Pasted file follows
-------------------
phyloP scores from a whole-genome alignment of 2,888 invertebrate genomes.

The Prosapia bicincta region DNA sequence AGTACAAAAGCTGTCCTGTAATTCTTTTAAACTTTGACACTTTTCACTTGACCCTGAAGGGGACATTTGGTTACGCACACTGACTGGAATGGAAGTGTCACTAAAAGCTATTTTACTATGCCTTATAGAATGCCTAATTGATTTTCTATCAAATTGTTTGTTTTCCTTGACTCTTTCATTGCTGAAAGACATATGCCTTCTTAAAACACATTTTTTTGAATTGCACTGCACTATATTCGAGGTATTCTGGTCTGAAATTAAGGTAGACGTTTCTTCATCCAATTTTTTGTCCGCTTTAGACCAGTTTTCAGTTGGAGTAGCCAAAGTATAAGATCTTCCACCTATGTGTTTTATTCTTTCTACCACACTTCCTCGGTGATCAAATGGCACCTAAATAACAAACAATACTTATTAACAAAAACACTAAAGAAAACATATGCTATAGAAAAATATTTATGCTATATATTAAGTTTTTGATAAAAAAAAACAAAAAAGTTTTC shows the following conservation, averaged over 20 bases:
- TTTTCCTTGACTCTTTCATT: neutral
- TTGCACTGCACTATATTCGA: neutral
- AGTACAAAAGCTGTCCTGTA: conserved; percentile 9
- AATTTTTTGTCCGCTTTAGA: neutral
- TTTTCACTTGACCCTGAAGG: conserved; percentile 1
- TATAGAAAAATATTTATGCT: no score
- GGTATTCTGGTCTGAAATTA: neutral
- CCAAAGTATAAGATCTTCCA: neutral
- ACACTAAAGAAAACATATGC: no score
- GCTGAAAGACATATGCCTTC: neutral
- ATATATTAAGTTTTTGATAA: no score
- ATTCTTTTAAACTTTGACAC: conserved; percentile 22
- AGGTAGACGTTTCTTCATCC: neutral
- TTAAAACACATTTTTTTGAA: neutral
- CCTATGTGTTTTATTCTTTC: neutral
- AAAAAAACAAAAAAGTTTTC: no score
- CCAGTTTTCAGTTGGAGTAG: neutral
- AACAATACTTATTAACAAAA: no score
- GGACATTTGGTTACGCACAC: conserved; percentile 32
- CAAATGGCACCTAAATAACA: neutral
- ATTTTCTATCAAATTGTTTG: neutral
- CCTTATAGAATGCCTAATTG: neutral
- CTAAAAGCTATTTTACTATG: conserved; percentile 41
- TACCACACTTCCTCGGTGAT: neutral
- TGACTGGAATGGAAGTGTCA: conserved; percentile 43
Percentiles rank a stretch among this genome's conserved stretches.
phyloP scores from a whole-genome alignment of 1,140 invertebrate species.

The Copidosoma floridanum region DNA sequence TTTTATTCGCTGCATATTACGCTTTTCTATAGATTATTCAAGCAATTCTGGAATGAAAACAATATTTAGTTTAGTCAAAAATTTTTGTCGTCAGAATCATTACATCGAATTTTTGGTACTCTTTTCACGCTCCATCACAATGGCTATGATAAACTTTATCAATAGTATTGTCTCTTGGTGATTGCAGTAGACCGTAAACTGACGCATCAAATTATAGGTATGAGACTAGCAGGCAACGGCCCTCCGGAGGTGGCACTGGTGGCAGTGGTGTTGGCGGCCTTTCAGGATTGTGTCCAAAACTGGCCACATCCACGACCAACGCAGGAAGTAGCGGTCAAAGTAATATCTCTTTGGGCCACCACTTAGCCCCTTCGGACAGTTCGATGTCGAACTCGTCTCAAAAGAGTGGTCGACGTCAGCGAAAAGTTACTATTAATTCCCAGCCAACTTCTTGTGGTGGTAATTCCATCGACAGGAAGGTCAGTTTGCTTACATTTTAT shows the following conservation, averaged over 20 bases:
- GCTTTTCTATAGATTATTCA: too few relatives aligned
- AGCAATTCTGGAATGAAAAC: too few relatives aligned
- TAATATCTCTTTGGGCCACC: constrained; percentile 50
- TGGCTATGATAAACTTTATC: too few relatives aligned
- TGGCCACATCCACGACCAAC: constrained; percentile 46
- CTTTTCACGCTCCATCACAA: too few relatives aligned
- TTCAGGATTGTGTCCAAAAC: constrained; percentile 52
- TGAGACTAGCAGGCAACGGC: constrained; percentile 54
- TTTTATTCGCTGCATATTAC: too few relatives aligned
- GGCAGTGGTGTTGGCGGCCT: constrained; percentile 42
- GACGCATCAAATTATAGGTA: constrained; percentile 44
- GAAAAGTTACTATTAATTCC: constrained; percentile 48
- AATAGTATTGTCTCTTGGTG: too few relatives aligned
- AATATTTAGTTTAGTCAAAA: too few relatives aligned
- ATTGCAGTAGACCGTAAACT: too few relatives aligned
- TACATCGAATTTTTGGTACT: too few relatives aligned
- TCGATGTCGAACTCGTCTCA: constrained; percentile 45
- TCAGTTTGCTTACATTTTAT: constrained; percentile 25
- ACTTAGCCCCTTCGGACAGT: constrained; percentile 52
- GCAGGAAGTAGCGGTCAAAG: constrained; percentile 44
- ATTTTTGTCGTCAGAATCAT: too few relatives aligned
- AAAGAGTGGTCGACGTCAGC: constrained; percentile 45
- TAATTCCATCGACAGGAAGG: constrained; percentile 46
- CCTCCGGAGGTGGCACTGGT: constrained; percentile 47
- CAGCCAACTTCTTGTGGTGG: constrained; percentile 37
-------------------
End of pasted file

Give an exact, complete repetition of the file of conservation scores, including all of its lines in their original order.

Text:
phyloP scores from a whole-genome alignment of 2,888 invertebrate genomes.

The Prosapia bicincta region DNA sequence AGTACAAAAGCTGTCCTGTAATTCTTTTAAACTTTGACACTTTTCACTTGACCCTGAAGGGGACATTTGGTTACGCACACTGACTGGAATGGAAGTGTCACTAAAAGCTATTTTACTATGCCTTATAGAATGCCTAATTGATTTTCTATCAAATTGTTTGTTTTCCTTGACTCTTTCATTGCTGAAAGACATATGCCTTCTTAAAACACATTTTTTTGAATTGCACTGCACTATATTCGAGGTATTCTGGTCTGAAATTAAGGTAGACGTTTCTTCATCCAATTTTTTGTCCGCTTTAGACCAGTTTTCAGTTGGAGTAGCCAAAGTATAAGATCTTCCACCTATGTGTTTTATTCTTTCTACCACACTTCCTCGGTGATCAAATGGCACCTAAATAACAAACAATACTTATTAACAAAAACACTAAAGAAAACATATGCTATAGAAAAATATTTATGCTATATATTAAGTTTTTGATAAAAAAAAACAAAAAAGTTTTC shows the following conservation, averaged over 20 bases:
- TTTTCCTTGACTCTTTCATT: neutral
- TTGCACTGCACTATATTCGA: neutral
- AGTACAAAAGCTGTCCTGTA: conserved; percentile 9
- AATTTTTTGTCCGCTTTAGA: neutral
- TTTTCACTTGACCCTGAAGG: conserved; percentile 1
- TATAGAAAAATATTTATGCT: no score
- GGTATTCTGGTCTGAAATTA: neutral
- CCAAAGTATAAGATCTTCCA: neutral
- ACACTAAAGAAAACATATGC: no score
- GCTGAAAGACATATGCCTTC: neutral
- ATATATTAAGTTTTTGATAA: no score
- ATTCTTTTAAACTTTGACAC: conserved; percentile 22
- AGGTAGACGTTTCTTCATCC: neutral
- TTAAAACACATTTTTTTGAA: neutral
- CCTATGTGTTTTATTCTTTC: neutral
- AAAAAAACAAAAAAGTTTTC: no score
- CCAGTTTTCAGTTGGAGTAG: neutral
- AACAATACTTATTAACAAAA: no score
- GGACATTTGGTTACGCACAC: conserved; percentile 32
- CAAATGGCACCTAAATAACA: neutral
- ATTTTCTATCAAATTGTTTG: neutral
- CCTTATAGAATGCCTAATTG: neutral
- CTAAAAGCTATTTTACTATG: conserved; percentile 41
- TACCACACTTCCTCGGTGAT: neutral
- TGACTGGAATGGAAGTGTCA: conserved; percentile 43
Percentiles rank a stretch among this genome's conserved stretches.
phyloP scores from a whole-genome alignment of 1,140 invertebrate species.

The Copidosoma floridanum region DNA sequence TTTTATTCGCTGCATATTACGCTTTTCTATAGATTATTCAAGCAATTCTGGAATGAAAACAATATTTAGTTTAGTCAAAAATTTTTGTCGTCAGAATCATTACATCGAATTTTTGGTACTCTTTTCACGCTCCATCACAATGGCTATGATAAACTTTATCAATAGTATTGTCTCTTGGTGATTGCAGTAGACCGTAAACTGACGCATCAAATTATAGGTATGAGACTAGCAGGCAACGGCCCTCCGGAGGTGGCACTGGTGGCAGTGGTGTTGGCGGCCTTTCAGGATTGTGTCCAAAACTGGCCACATCCACGACCAACGCAGGAAGTAGCGGTCAAAGTAATATCTCTTTGGGCCACCACTTAGCCCCTTCGGACAGTTCGATGTCGAACTCGTCTCAAAAGAGTGGTCGACGTCAGCGAAAAGTTACTATTAATTCCCAGCCAACTTCTTGTGGTGGTAATTCCATCGACAGGAAGGTCAGTTTGCTTACATTTTAT shows the following conservation, averaged over 20 bases:
- GCTTTTCTATAGATTATTCA: too few relatives aligned
- AGCAATTCTGGAATGAAAAC: too few relatives aligned
- TAATATCTCTTTGGGCCACC: constrained; percentile 50
- TGGCTATGATAAACTTTATC: too few relatives aligned
- TGGCCACATCCACGACCAAC: constrained; percentile 46
- CTTTTCACGCTCCATCACAA: too few relatives aligned
- TTCAGGATTGTGTCCAAAAC: constrained; percentile 52
- TGAGACTAGCAGGCAACGGC: constrained; percentile 54
- TTTTATTCGCTGCATATTAC: too few relatives aligned
- GGCAGTGGTGTTGGCGGCCT: constrained; percentile 42
- GACGCATCAAATTATAGGTA: constrained; percentile 44
- GAAAAGTTACTATTAATTCC: constrained; percentile 48
- AATAGTATTGTCTCTTGGTG: too few relatives aligned
- AATATTTAGTTTAGTCAAAA: too few relatives aligned
- ATTGCAGTAGACCGTAAACT: too few relatives aligned
- TACATCGAATTTTTGGTACT: too few relatives aligned
- TCGATGTCGAACTCGTCTCA: constrained; percentile 45
- TCAGTTTGCTTACATTTTAT: constrained; percentile 25
- ACTTAGCCCCTTCGGACAGT: constrained; percentile 52
- GCAGGAAGTAGCGGTCAAAG: constrained; percentile 44
- ATTTTTGTCGTCAGAATCAT: too few relatives aligned
- AAAGAGTGGTCGACGTCAGC: constrained; percentile 45
- TAATTCCATCGACAGGAAGG: constrained; percentile 46
- CCTCCGGAGGTGGCACTGGT: constrained; percentile 47
- CAGCCAACTTCTTGTGGTGG: constrained; percentile 37